“If you think the dress code is gender neutral, ask yourself: Why is it that this is applying more to girls than boys? If it’s the way that women's clothing is made, that’s something to think about on a larger scale,” Jenkins said. “There is this villainization of women who conform to the standards of beauty that society sets for them.We do everything in our power to look a certain way, but then women are criticized for looking too feminine and are not taken seriously because of it.”

The problems go beyond spaghetti straps in fourth grade.

Dean of Students and Interim Vice President for Student Affairs Jenny Hall-Jones said she never experienced sexism directed at her until she became a dean of students.

Hall-Jones recalled a presentation she made as as interim dean in the summer of 2012. The presentation was one used by Ryan Lombardi, former vice president for Student Affairs who had previously been dean of students. Using a live Twitter feed behind her just as Lombardi had, Hall-Jones said students tweeted that her outfit looked like she should be in The Wizard of Oz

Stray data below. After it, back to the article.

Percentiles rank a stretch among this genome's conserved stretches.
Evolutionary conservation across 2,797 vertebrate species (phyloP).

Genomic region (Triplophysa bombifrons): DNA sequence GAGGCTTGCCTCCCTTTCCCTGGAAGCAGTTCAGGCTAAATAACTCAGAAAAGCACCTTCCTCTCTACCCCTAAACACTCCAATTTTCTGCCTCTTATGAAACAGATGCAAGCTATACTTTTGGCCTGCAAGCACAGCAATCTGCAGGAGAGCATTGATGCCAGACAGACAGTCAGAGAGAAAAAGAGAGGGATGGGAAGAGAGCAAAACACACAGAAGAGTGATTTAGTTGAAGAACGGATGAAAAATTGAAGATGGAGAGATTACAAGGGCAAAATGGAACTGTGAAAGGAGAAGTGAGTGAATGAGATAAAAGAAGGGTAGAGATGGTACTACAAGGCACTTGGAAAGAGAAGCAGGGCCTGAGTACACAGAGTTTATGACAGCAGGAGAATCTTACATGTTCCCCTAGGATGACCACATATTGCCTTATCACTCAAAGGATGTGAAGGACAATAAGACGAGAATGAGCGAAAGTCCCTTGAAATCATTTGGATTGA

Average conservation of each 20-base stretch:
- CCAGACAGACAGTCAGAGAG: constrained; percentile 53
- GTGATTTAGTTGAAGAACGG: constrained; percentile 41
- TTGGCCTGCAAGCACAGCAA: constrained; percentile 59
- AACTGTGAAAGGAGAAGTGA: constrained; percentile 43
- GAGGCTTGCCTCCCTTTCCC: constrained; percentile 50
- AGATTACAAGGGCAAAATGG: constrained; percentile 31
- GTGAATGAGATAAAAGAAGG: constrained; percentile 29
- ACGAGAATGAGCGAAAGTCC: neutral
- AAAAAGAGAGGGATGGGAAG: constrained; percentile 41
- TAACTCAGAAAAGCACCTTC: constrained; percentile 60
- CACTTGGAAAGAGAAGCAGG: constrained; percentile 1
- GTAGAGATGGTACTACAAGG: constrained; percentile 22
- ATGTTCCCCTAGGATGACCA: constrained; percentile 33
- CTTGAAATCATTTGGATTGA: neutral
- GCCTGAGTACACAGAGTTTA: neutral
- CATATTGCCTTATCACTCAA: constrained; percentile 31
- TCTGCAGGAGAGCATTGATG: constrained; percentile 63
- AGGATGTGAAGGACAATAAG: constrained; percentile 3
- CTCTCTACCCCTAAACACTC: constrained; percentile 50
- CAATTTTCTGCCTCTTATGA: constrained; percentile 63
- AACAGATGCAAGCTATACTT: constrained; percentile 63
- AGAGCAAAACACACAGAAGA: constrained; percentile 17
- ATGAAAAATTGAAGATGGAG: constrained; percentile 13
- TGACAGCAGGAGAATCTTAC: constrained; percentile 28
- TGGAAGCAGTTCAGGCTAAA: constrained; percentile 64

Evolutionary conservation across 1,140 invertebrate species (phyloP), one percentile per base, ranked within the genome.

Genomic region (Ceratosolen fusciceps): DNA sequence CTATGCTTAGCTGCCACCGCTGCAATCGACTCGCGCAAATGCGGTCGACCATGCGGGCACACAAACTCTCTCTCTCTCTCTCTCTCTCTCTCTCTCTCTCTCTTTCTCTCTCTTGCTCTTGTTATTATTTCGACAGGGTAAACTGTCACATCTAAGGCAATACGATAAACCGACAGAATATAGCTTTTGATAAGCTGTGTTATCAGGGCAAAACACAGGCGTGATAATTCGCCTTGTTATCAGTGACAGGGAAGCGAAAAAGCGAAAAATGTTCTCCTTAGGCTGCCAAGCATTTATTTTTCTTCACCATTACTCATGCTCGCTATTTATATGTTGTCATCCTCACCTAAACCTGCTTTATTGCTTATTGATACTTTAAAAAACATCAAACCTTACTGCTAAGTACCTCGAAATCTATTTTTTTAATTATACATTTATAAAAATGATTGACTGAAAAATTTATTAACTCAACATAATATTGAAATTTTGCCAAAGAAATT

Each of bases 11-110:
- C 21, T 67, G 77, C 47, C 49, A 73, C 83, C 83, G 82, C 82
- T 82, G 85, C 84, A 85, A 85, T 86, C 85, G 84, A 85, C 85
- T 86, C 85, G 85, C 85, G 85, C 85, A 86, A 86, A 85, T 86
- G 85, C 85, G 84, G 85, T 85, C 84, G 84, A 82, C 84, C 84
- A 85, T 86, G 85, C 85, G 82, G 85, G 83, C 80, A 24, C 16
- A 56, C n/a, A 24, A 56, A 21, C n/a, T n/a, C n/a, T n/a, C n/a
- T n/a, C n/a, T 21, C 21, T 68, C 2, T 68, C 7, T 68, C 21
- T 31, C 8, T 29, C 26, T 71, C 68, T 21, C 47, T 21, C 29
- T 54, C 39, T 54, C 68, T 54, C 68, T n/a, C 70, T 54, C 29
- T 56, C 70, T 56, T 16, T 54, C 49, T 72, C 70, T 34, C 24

Hall-Jones said another student tweeted, “Does anyone else want to bang her?”

“I was angry, but what I started doing is I started not wearing skirts. I started not wearing anything that had any bright colors in it, and I started wearing suits,” she said. “It wasn’t until the whole next year that I was like, ‘Why did I let that happen?’ I let that experience change who I was. So what I try to do now is dress a little bit more ‘me.’ I dress professionally in my way and feel comfortable in my own skin.”